After Momma’s suicide attempt, my soul was exposed and vulnerable and I was lost out in life all alone for the first time. The year after Momma’s stunt, I was extremely self destructive. I drank excessively, didn’t eat, popped diet pills like candy and had a short affair with one of the Veterinarians I worked for. I was 21, he was 35 and he was dating several other women at the same time. I cried on the way to his house and cried after leaving his house. Nothing I tried made my feelings towards other women go away. Several blind dates and random hook ups and marriage proposals later, I eventually felt like I had to come out of the closet or kill myself. It was a horribly twisted time in my life and I hurt several people in the wake of lying to myself. New Year’s Eve 2004, I went with a friend to my first gay bar and about seven months later, at 22 years old, I was living in a small apartment with my first girlfriend and her son. Coming out was life altering for me. It seemed that overnight I had transformed from a popular small town 22 year old, with friends and a decent job into this broke ass, friendless lesbian. After moving out of my parents house, I was homeless, either staying with my cousin or on a friend’s sofa, and so I was fully aware of what poor felt like, but I had had a support system to lean on. That all changed once word got around that I was gay. I lost a lot of friends, lost the last of the family support I had, and lost two different jobs back then just for having a girlfriend. Then to top it all off, while struggling with unemployment, my brand new car was repossessed. Real poverty hit me hard for the first time in my adult life. However, being out of the closet felt so right for me, my soul started feeling alive again and so the rejection and poverty and heartache seemed worth it at the time. The first eight or so months of being out and dating another woman for the first time was terrifying, exhilarating, and mostly happy. My life went from Cloud 9 to white trash Lifetime movie real fast though. Shortly after moving in together, my ex became physically abusive. As I’ve said, I’m a very inquisitive, analytical person, which just doesn’t bode well with shady people. My ex often ended our arguments with her fists, because she just wasn’t witty enough to keep up with all the lies she told me. As if things couldn’t get worse, I was also the primary caregiver for her son while we were together and had grown immensely attached to him. I read to him every night before bed, cared for him while he was sick, held him when he cried, bandaged his scraped knees, took him to soccer practice, did his homework with him and loved him like family. Because of him, I ignored and excused my ex’s behaviors and turned a blind eye to my own well being. Of course, I did try to leave my ex on one occasion, after she had hit me with a baseball bat. I decided it would be safe to move in with my sister, who was renting the trailer house at the front of my parent’s property, but not even 24 hours later the three of them were standing over me yelling about how I needed to go back to church and date men. After I broke down in a massive panic attack, begging my parents to take me back to my apartment, I was once again living with my toxic ex just so I could get away from the religious fanatics and the box they wanted to shove me in. Eventually, my ex lost complete control of her raging, violent temper and beat me so bad she scared herself. She left me the morning after it happened and abruptly severed all contact between her son and me. Losing that little boy broke my heart. Of course, her moving out wasn’t only about the beating she gave me. She was also back together with her ex girlfriend, and had gotten back together with her before breaking it off with me. After I realized that I had not only been beat up on but had been cheated on too, I had a Miranda Lambert style This Ain’t My Momma’s Broken Heart meltdown. I got shit faced one night after my ex didn’t show up to collect the last of her things, stumbled down the street to where she was staying and started beating on the door demanding she move her shit out of my apartment immediately. It was, of course, late at night and the cops were called. I spent a night in jail for public intoxication and then had to deal with my ex’s family and friends attacking me as if I deserved to be beat up on, cheated on, and dumped. Finally, however, she moved her stuff out of my apartment, which she had been using as an excuse to continue controlling and manipulating me, and less than two weeks later she and her new/old girlfriend were bedded up together just down the street from me. I could actually see their cars sitting in her new driveway, while out smoking cigarettes on the front steps of what had so recently been our second floor apartment. In the midst of all this, I finally realized I had completely hit rock bottom and decided it was time for me to leave Texas. Once again, I had to traumatically break away from everything I knew. Over the next couple months, I scrimped and saved as much money as I could on my minimum wage pay and settled as many of my affairs as I could manage. I had to pay two months worth of backed up bills I’d been left with, had to pay off loans I taken out for school clothes, and had to pay off a huge fine for an old inspection ticket I had forgotten about on a car I no longer owned. When I decided to leave Texas, my Momma again swarmed me with her crazy and I left on bad terms with her, my dad, and my sister. Broke ass, brokenhearted, and pissed off I boarded a jet plane in Houston and left Texas, with five suitcases stuffed full of what was left of my possessions, $500 in cash, with no car and no job in sight.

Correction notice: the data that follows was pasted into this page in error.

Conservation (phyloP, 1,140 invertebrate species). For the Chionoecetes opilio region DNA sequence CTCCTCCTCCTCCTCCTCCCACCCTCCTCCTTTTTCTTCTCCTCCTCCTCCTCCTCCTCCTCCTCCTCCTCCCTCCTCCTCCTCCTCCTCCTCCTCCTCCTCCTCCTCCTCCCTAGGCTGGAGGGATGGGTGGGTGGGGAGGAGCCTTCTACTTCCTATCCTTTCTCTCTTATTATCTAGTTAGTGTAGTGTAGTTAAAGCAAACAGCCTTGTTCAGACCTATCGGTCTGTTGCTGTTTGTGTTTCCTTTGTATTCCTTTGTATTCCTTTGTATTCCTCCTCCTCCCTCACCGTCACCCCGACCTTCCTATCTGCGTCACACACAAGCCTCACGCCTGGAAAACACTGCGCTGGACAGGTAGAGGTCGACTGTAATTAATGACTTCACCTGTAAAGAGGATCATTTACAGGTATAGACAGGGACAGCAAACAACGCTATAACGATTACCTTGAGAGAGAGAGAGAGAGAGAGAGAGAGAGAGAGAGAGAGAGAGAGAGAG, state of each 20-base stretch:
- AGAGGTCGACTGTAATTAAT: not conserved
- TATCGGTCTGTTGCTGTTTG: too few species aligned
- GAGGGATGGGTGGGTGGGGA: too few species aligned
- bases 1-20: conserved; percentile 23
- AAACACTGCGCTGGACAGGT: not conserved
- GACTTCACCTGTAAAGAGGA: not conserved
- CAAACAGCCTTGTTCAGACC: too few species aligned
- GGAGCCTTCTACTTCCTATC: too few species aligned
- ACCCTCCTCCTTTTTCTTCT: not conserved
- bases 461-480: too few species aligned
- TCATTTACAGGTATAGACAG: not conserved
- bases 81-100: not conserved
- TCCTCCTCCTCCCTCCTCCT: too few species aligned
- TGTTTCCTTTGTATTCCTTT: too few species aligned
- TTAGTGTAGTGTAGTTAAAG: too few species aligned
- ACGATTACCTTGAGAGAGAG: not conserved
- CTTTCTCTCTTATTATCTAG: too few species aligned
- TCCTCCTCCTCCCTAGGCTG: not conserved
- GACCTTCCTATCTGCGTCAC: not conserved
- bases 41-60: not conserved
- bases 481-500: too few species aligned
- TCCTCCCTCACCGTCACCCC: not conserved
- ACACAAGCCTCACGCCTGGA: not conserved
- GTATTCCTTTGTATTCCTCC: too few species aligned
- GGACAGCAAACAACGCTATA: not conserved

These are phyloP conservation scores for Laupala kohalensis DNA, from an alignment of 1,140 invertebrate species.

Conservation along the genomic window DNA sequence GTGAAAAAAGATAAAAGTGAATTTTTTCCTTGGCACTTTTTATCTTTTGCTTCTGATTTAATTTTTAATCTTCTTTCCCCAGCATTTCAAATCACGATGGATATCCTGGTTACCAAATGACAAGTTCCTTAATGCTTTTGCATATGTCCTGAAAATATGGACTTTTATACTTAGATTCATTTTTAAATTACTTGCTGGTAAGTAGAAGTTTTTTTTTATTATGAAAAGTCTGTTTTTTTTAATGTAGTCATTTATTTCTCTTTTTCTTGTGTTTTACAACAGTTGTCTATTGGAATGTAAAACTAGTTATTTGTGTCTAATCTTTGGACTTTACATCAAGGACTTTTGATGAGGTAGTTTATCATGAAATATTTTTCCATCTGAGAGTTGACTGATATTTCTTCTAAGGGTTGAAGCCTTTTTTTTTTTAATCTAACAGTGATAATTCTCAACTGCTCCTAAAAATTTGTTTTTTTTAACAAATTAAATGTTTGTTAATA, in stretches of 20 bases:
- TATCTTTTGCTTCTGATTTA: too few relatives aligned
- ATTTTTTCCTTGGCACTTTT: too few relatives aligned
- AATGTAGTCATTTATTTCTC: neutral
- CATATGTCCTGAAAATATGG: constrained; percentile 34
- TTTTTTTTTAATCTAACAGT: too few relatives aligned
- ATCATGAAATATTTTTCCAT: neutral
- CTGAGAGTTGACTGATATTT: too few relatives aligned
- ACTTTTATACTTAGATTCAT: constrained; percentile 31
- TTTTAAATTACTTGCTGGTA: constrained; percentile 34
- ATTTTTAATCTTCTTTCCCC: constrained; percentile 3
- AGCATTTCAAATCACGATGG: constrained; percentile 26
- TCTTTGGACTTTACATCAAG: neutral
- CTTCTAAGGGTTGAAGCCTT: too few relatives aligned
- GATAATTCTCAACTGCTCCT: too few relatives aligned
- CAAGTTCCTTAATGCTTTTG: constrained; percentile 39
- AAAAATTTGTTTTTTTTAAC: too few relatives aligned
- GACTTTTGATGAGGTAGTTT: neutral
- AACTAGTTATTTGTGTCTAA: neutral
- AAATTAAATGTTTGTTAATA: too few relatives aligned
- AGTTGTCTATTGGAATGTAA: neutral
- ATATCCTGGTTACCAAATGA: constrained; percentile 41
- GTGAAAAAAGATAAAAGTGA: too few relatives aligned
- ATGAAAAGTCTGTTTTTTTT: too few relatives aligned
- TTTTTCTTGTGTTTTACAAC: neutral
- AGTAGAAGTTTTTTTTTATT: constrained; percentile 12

When the soulful life is being threatened, it is not only necessary to draw the line and mean it, it is required. -Clarissa Pinkola Estes